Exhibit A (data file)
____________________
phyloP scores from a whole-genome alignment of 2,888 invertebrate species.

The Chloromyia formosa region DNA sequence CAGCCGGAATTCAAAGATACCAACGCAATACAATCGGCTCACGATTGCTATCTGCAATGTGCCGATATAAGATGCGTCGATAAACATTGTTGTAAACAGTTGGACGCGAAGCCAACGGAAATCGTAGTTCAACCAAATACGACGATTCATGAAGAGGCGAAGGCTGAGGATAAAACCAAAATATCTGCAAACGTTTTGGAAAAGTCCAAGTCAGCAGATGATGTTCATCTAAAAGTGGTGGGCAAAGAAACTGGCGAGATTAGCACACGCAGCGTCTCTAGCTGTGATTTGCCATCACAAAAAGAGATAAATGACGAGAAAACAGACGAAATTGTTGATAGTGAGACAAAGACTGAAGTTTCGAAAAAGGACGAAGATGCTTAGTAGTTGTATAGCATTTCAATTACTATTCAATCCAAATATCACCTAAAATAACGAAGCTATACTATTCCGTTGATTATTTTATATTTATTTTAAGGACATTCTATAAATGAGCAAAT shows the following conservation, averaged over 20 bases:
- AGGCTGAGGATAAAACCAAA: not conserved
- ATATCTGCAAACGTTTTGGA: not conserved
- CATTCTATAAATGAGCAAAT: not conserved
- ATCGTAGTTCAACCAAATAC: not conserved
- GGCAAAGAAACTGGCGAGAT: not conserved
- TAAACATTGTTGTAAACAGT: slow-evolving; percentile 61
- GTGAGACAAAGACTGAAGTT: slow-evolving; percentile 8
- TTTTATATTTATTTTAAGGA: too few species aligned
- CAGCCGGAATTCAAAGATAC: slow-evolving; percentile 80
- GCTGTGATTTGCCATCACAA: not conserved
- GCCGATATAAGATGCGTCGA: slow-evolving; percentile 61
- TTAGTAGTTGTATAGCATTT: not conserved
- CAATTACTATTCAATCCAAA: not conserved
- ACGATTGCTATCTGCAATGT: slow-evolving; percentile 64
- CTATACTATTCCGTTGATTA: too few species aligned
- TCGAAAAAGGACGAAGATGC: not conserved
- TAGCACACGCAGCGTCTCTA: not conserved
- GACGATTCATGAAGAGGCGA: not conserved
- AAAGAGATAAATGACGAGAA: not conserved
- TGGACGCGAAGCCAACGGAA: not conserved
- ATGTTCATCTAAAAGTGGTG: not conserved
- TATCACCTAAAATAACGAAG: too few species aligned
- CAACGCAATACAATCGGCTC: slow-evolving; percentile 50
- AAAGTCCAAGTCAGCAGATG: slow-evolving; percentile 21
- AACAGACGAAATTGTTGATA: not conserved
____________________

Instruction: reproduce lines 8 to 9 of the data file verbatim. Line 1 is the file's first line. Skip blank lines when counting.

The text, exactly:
- TAAACATTGTTGTAAACAGT: slow-evolving; percentile 61
- GTGAGACAAAGACTGAAGTT: slow-evolving; percentile 8